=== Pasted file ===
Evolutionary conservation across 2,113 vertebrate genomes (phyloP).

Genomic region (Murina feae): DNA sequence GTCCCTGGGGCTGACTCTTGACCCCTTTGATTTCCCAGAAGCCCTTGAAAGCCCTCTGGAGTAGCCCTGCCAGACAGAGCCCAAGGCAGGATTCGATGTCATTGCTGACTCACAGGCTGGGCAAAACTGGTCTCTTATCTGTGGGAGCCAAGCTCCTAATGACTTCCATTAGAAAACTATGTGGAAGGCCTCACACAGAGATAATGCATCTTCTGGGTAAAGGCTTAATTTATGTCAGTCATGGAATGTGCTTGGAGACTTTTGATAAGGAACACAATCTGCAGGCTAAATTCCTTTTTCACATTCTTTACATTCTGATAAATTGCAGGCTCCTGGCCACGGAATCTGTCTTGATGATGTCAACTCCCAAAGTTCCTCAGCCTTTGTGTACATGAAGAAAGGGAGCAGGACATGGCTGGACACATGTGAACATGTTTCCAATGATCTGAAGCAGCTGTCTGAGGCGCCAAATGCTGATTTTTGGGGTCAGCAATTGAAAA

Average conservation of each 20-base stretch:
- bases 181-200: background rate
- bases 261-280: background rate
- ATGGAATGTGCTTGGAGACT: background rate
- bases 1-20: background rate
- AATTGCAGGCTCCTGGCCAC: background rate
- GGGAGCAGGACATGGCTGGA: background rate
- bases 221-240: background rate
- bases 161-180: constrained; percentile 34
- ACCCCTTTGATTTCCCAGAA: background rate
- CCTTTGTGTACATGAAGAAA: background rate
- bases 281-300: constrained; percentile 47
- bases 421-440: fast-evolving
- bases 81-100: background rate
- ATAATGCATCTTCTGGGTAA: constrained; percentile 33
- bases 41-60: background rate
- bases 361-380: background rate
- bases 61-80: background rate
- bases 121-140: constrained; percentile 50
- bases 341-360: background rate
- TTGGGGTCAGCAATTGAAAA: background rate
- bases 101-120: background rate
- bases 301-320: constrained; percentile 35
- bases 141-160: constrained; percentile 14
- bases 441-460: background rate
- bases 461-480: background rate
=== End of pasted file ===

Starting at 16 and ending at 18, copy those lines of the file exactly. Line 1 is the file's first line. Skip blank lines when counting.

- bases 81-100: background rate
- ATAATGCATCTTCTGGGTAA: constrained; percentile 33
- bases 41-60: background rate